Empathy is what made me post my latest post. Empathy with the OP and Tanker. After all the jokes, it occurred to me that some people were being affected by this, even if they had not seen the image. Although hearing about this did not affect me, I could understand that it could have an affect on people, and felt bad for just posting jokes.

I hope this explains to you how some people could comment without seeing the image.

Just saying.


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Jul 06, 2014 02:20 |  #41

CyberDyneSystems wrote in post #17013238 (external link)
Your point is well taken. On the same note, having not seen the image, can you really be so sure you should be defending it so forcefully? How you can be so strident in challenging our opinions, (which after all our only our own, and thus not likely to be easily quantified) when you too have nothing to base it on?

Me, I'm taking the OPs words at face value. I'm believing him, as I have no reason not to. That's just a choice I made. I could be wrong, happens all the time.

I suppose we could all just not comment, in essence that's what many of us did, with nothing to go on, instead we posted jokes.
Empathy is what made me post my latest post. Empathy with the OP and Tanker. After all the jokes, it occurred to me that some people were being affected by this, even if they had not seen the image. Although hearing about this did not affect me, I could understand that it could have an affect on people, and felt bad for just posting jokes.

I hope this explains to you how some people could comment without seeing the image.

Just saying.


Well, my intent isn't really to defend the images at all. After all, I haven't seen them so for all I know they could be complete crap. Basically the thing about this topic that is really grinding my gears is the implicit notion of reductionism. That we can take a photo, compress it into a 100 word description, then determine it to be tasteless because it contains x (in this case, the use of dead animal parts). It's not that way. It can't be that way, because if it were, then what the hell are we all doing? We can't reduce art into a mathematical formula and then say that it must have this element or must not have that element. That is a dangerous line of thought, and we're all playing into it when we make these kinds of assumptions. Regardless of whether or not the image is garbage, we have to see it or else we don't know a damn thing about it.

Me? I don't take ANYONE'S words at face value when regarding a photograph or a movie or a painting or a song or anything else that doesn't solely operate by word. If the source material wasn't solely words, then you can't adequately describe it based on someone's typed description. That's just how it works. A written description necessarily leaves information out. I don't trust ANYONE to be so good with words that they adequately represent a photograph with a typed description. You can talk all day about how good an image is, but you don;'t really know how good it is until you see it. You can talk all day about how bad an image is, but you don;t know how bad it is unless you've seen it.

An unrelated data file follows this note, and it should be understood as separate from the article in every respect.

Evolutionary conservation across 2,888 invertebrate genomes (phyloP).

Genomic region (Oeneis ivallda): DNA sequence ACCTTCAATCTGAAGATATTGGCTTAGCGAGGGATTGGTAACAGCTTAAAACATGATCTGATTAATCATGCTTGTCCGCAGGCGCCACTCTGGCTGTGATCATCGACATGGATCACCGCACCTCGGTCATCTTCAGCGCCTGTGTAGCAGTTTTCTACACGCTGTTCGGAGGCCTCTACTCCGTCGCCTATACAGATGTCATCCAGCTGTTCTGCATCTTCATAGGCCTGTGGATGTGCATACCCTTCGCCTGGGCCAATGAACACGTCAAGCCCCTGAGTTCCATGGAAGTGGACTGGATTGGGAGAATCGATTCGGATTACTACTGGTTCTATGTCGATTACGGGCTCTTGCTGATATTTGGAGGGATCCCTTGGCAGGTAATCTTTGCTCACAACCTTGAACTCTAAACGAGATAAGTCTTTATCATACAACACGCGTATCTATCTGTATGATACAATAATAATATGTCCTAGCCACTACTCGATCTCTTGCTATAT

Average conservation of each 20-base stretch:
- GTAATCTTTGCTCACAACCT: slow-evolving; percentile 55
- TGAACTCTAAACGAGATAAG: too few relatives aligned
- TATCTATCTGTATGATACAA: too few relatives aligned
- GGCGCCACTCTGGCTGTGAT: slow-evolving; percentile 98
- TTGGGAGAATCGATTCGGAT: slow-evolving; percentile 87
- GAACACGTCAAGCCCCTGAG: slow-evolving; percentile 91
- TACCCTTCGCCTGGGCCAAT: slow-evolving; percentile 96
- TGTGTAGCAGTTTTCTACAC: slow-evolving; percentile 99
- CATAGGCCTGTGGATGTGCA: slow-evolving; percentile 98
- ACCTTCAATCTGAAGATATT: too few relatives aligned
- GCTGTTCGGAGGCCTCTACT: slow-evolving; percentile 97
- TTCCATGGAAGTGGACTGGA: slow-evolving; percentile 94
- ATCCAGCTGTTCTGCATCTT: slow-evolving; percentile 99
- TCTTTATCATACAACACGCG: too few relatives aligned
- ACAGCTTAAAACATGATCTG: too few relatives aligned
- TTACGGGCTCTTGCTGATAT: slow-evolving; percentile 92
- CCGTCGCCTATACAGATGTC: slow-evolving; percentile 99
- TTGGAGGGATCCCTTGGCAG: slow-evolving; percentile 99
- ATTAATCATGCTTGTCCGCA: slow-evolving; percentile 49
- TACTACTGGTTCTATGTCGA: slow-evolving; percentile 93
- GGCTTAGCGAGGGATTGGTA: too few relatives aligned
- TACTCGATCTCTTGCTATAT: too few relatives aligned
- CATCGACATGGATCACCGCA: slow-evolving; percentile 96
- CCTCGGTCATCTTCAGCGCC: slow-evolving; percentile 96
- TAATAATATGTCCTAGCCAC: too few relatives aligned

But hey...let's suppose that the images are garbage. That still doesn't answer the question of WHY they are garbage. There are a lot of people who can photograph a pile of guts or feces and make it look good, and there are also people who can't make a good photograph to save their lives and only photograph guts and gore because that's the only way they know to get attention. With that in mind, I'm not entirely clear what the topic is about. Even if the images suck, why do they suck? Do they suck because of the gore, or do they suck simply because they have no photographic merit? That is a big issue. Is a stunningly well shot photograph of gore still bad because of the gore? On the other hand, is a snapshot of gore bad because of the gore, or is it bad because it's just a simple careless snapshot? These actually are inrtesting things to discuss, but what basis is there for discussion without examples to reference to?




  
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Jul 06, 2014 02:36 |  #42

Clean Gene wrote in post #17014101 (external link)
Well, my intent isn't really to defend the images at all. After all, I haven't seen them so for all I know they could be complete crap. Basically the thing about this topic that is really grinding my gears is the implicit notion of reductionism. That we can take a photo, compress it into a 100 word description, then determine it to be tasteless because it contains x (in this case, the use of dead animal parts). It's not that way. It can't be that way, because if it were, then what the hell are we all doing? We can't reduce art into a mathematical formula and then say that it must have this element or must not have that element. That is a dangerous line of thought, and we're all playing into it when we make these kinds of assumptions. Regardless of whether or not the image is garbage, we have to see it or else we don't know a damn thing about it.